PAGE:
Customer-Driven Innovation – 4 Strategies to Make it Happen

In our ever-changing world, there is naturally a lot of talk about innovation and the need to innovate to stay relevant, or even to stay alive. There is less said about how to actually do it. Below are four of the strategies (plus one hidden bonus strategy), that we use at Boundless to drive continuous innovation.

Innovation Image

An innovation mindset really starts at the core of your company. Either you really care about it or you don’t. You can’t fake it for very long. At Boundless, we take our core values seriously. We live them every day, and our very first core value is “Find a better way”. We deliberately did not call it “innovation” or some other buzz word. We used plain and simple language to make it accessible and understandable by every single person in our company. Because innovation can and should happen at every level of your organization.

Boundless Race Team Photo

Many companies think that it is only the responsibility of the senior executive team, and maybe the software development team, to innovate. They think that innovation is so strategic that it can only be trusted to a chosen few. We believe that every person of our team can find a better way to do what that team or individual is doing. We believe that often the best ideas come from the front lines, from the people that actually interact with customers and partners. And innovation is not always related to technology―it can be in any aspect of your business from how you market, to what you sell, to how you sell and deliver what you do, how you bill and collect, how you communicate, and the tools you provide your customers to manage the whole thing. In truth, innovation permeates any and every way we can deliver value to customers or streamline the way we do it.

In his best seller Lean Startup , Eric Ries talks about how no truths (rather, only opinions) can be found inside the four walls of your office. The truth can only be found in the real world―talking to your customers.

The Lean Startup

We subscribe to that philosophy, and have developed several processes to continuously drive new innovation, driven by customer demand. That includes the following four:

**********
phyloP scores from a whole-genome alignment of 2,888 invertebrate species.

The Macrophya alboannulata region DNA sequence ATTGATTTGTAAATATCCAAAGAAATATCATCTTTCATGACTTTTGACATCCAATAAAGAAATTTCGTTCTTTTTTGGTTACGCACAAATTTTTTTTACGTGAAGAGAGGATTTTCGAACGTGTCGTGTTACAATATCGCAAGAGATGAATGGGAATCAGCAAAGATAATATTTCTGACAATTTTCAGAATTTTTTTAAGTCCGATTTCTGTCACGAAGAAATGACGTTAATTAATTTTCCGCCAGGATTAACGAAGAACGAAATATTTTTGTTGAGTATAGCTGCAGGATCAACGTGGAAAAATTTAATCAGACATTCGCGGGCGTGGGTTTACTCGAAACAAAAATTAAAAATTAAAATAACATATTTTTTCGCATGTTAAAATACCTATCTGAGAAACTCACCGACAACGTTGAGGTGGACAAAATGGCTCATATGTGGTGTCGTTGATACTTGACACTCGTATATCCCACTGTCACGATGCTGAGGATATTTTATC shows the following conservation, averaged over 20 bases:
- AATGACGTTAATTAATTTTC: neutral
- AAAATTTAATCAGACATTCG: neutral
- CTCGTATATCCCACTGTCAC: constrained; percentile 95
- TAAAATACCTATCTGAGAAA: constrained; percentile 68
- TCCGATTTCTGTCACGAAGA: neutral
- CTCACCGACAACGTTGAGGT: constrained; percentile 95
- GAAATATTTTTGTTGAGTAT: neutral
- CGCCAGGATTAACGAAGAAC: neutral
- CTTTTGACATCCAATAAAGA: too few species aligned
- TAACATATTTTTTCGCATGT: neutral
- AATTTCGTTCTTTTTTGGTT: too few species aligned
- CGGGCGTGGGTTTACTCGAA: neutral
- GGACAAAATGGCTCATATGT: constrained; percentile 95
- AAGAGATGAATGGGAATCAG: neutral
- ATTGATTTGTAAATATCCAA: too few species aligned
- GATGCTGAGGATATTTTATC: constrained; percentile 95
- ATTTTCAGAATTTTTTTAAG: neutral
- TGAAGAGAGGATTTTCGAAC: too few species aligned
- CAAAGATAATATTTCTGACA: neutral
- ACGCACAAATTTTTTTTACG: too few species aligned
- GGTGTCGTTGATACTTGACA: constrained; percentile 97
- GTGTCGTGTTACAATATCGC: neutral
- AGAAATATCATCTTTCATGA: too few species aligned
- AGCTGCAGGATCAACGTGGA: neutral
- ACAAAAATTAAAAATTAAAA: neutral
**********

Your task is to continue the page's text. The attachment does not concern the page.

• Order management process – Our daily order flow represents the steadiest flow of customer information. We see every complaint or request for service as an opportunity to find a better way. We review service logs regularly to see what requests or complaints occur with the greatest frequency to identify the biggest pain points (log jams). “We have always been doing it this way” is never a good reason to keep doing something that causes friction and dissatisfaction among our customers.
  • Client implementation process – Every new engagement includes a discovery phase with the goal to uncover our clients’ real goals, going beyond just identifying the products they need, and actually engaging in dialogue about what they are trying to accomplish. We lead with lots of questions and often uncover opportunities to solve problems they did not expect to be solved, or didn’t even know they had. Sometimes we uncover needs to find new products and suppliers, to create new services, or identify needs to develop platform features we did not know we needed before. “One Size Does Not Fit All
  • Platform development – We have established a “product council” that focuses on our technology development, and includes representatives from every department in our company from customer service, to marketing, to accounting. Anyone in the entire company can nominate a feature enhancement to bring before the council for consideration. The council meets on a monthly basis and reviews the merits of each feature and prioritizes which ones to work on next. Notice, I did not say “which one to implement next,” because at this stage we are not ready for that. Our process has four distinct milestones, and the first two are designed to determine a) the actual need and business case for this feature, and b) how it should work in order ensure adoption and be embraced by our users. Only after completing these two steps successfully do we decide to spend the time and money to actually write code and develop it.
  • Customer advisory board – We have assembled a small group of our most important client executives to form a customer advisory board that meets regularly to discuss our business strategy and plans. This group works as a sounding board for new ideas and provides feedback on key planned initiatives and solutions that we plan to develop. This group has been an incredibly valuable way to establish an ongoing dialogue about our business with experts from different departments in large organizations that really understand our business.

Whatever process you have to drive innovation, I encourage you to make your customers the primary driver of new ideas, and to put processes in place that ensure you consistently listen and improve. There is always a better way. Go find it!

PS – Did you catch the fifth bonus strategy? It is the institution of valid and staff-elected core values I mentioned up top. If you really want to drive change, make it part of who you are as a company.


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